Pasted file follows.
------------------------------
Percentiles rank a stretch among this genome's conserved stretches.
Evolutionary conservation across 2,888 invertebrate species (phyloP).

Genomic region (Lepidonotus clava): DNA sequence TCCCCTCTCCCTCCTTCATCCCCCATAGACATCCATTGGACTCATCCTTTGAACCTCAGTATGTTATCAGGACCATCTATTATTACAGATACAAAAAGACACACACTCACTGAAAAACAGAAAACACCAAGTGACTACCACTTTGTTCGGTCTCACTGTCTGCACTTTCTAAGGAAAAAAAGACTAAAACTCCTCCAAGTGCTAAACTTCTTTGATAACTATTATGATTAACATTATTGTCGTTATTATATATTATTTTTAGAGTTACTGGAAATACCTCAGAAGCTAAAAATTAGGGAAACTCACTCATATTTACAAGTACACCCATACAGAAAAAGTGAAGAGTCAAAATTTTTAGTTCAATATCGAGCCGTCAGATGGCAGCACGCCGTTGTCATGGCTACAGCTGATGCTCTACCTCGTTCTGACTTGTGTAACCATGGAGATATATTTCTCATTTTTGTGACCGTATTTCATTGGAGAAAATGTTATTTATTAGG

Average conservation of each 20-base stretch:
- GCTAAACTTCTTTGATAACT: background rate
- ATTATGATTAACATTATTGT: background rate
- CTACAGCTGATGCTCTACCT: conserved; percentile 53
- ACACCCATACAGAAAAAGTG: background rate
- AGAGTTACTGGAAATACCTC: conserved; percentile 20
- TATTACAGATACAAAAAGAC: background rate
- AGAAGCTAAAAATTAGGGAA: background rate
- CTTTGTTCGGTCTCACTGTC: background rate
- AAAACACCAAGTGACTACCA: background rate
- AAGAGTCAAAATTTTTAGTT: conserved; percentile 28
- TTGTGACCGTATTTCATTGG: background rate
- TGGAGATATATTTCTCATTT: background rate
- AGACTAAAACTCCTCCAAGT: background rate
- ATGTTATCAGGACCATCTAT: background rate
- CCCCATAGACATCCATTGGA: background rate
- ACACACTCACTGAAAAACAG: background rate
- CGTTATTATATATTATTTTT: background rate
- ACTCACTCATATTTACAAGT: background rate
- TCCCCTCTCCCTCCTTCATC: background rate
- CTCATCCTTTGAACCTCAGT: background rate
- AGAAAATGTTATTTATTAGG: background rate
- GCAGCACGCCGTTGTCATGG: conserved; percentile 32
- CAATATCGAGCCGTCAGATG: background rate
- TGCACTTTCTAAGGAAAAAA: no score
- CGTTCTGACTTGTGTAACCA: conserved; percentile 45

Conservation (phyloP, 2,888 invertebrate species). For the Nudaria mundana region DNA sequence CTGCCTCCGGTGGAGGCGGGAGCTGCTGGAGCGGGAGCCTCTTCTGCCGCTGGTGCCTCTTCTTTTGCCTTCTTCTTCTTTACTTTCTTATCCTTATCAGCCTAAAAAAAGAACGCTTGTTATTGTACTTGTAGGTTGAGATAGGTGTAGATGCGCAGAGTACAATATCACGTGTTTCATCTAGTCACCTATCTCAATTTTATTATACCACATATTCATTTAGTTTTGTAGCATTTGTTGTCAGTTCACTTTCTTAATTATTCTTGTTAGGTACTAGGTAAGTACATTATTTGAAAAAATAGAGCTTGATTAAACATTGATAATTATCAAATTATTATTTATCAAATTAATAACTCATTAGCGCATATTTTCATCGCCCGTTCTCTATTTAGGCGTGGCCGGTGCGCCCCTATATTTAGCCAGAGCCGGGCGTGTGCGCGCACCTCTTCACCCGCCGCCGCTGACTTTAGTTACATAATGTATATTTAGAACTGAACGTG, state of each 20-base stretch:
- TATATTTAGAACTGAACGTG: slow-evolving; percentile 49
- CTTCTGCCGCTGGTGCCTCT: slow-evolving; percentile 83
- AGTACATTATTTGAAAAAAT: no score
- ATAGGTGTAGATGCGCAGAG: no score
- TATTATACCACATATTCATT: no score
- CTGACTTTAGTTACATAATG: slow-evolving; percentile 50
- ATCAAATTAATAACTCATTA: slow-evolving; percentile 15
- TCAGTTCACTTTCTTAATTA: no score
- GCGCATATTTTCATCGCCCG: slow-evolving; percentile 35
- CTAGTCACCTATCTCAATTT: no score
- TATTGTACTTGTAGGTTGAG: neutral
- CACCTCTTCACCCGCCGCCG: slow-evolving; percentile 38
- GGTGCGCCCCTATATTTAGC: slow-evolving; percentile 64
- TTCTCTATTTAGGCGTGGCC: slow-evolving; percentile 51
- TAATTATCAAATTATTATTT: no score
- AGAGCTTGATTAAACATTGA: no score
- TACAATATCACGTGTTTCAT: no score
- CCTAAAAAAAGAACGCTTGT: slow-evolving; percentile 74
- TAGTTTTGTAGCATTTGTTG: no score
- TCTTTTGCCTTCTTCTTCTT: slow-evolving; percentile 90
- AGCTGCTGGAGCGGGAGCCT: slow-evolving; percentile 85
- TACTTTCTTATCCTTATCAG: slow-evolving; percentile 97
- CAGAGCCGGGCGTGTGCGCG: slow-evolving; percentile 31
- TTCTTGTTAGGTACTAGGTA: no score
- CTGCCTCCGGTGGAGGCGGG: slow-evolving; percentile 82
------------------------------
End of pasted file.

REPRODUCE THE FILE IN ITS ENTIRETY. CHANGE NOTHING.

Percentiles rank a stretch among this genome's conserved stretches.
Evolutionary conservation across 2,888 invertebrate species (phyloP).

Genomic region (Lepidonotus clava): DNA sequence TCCCCTCTCCCTCCTTCATCCCCCATAGACATCCATTGGACTCATCCTTTGAACCTCAGTATGTTATCAGGACCATCTATTATTACAGATACAAAAAGACACACACTCACTGAAAAACAGAAAACACCAAGTGACTACCACTTTGTTCGGTCTCACTGTCTGCACTTTCTAAGGAAAAAAAGACTAAAACTCCTCCAAGTGCTAAACTTCTTTGATAACTATTATGATTAACATTATTGTCGTTATTATATATTATTTTTAGAGTTACTGGAAATACCTCAGAAGCTAAAAATTAGGGAAACTCACTCATATTTACAAGTACACCCATACAGAAAAAGTGAAGAGTCAAAATTTTTAGTTCAATATCGAGCCGTCAGATGGCAGCACGCCGTTGTCATGGCTACAGCTGATGCTCTACCTCGTTCTGACTTGTGTAACCATGGAGATATATTTCTCATTTTTGTGACCGTATTTCATTGGAGAAAATGTTATTTATTAGG

Average conservation of each 20-base stretch:
- GCTAAACTTCTTTGATAACT: background rate
- ATTATGATTAACATTATTGT: background rate
- CTACAGCTGATGCTCTACCT: conserved; percentile 53
- ACACCCATACAGAAAAAGTG: background rate
- AGAGTTACTGGAAATACCTC: conserved; percentile 20
- TATTACAGATACAAAAAGAC: background rate
- AGAAGCTAAAAATTAGGGAA: background rate
- CTTTGTTCGGTCTCACTGTC: background rate
- AAAACACCAAGTGACTACCA: background rate
- AAGAGTCAAAATTTTTAGTT: conserved; percentile 28
- TTGTGACCGTATTTCATTGG: background rate
- TGGAGATATATTTCTCATTT: background rate
- AGACTAAAACTCCTCCAAGT: background rate
- ATGTTATCAGGACCATCTAT: background rate
- CCCCATAGACATCCATTGGA: background rate
- ACACACTCACTGAAAAACAG: background rate
- CGTTATTATATATTATTTTT: background rate
- ACTCACTCATATTTACAAGT: background rate
- TCCCCTCTCCCTCCTTCATC: background rate
- CTCATCCTTTGAACCTCAGT: background rate
- AGAAAATGTTATTTATTAGG: background rate
- GCAGCACGCCGTTGTCATGG: conserved; percentile 32
- CAATATCGAGCCGTCAGATG: background rate
- TGCACTTTCTAAGGAAAAAA: no score
- CGTTCTGACTTGTGTAACCA: conserved; percentile 45

Conservation (phyloP, 2,888 invertebrate species). For the Nudaria mundana region DNA sequence CTGCCTCCGGTGGAGGCGGGAGCTGCTGGAGCGGGAGCCTCTTCTGCCGCTGGTGCCTCTTCTTTTGCCTTCTTCTTCTTTACTTTCTTATCCTTATCAGCCTAAAAAAAGAACGCTTGTTATTGTACTTGTAGGTTGAGATAGGTGTAGATGCGCAGAGTACAATATCACGTGTTTCATCTAGTCACCTATCTCAATTTTATTATACCACATATTCATTTAGTTTTGTAGCATTTGTTGTCAGTTCACTTTCTTAATTATTCTTGTTAGGTACTAGGTAAGTACATTATTTGAAAAAATAGAGCTTGATTAAACATTGATAATTATCAAATTATTATTTATCAAATTAATAACTCATTAGCGCATATTTTCATCGCCCGTTCTCTATTTAGGCGTGGCCGGTGCGCCCCTATATTTAGCCAGAGCCGGGCGTGTGCGCGCACCTCTTCACCCGCCGCCGCTGACTTTAGTTACATAATGTATATTTAGAACTGAACGTG, state of each 20-base stretch:
- TATATTTAGAACTGAACGTG: slow-evolving; percentile 49
- CTTCTGCCGCTGGTGCCTCT: slow-evolving; percentile 83
- AGTACATTATTTGAAAAAAT: no score
- ATAGGTGTAGATGCGCAGAG: no score
- TATTATACCACATATTCATT: no score
- CTGACTTTAGTTACATAATG: slow-evolving; percentile 50
- ATCAAATTAATAACTCATTA: slow-evolving; percentile 15
- TCAGTTCACTTTCTTAATTA: no score
- GCGCATATTTTCATCGCCCG: slow-evolving; percentile 35
- CTAGTCACCTATCTCAATTT: no score
- TATTGTACTTGTAGGTTGAG: neutral
- CACCTCTTCACCCGCCGCCG: slow-evolving; percentile 38
- GGTGCGCCCCTATATTTAGC: slow-evolving; percentile 64
- TTCTCTATTTAGGCGTGGCC: slow-evolving; percentile 51
- TAATTATCAAATTATTATTT: no score
- AGAGCTTGATTAAACATTGA: no score
- TACAATATCACGTGTTTCAT: no score
- CCTAAAAAAAGAACGCTTGT: slow-evolving; percentile 74
- TAGTTTTGTAGCATTTGTTG: no score
- TCTTTTGCCTTCTTCTTCTT: slow-evolving; percentile 90
- AGCTGCTGGAGCGGGAGCCT: slow-evolving; percentile 85
- TACTTTCTTATCCTTATCAG: slow-evolving; percentile 97
- CAGAGCCGGGCGTGTGCGCG: slow-evolving; percentile 31
- TTCTTGTTAGGTACTAGGTA: no score
- CTGCCTCCGGTGGAGGCGGG: slow-evolving; percentile 82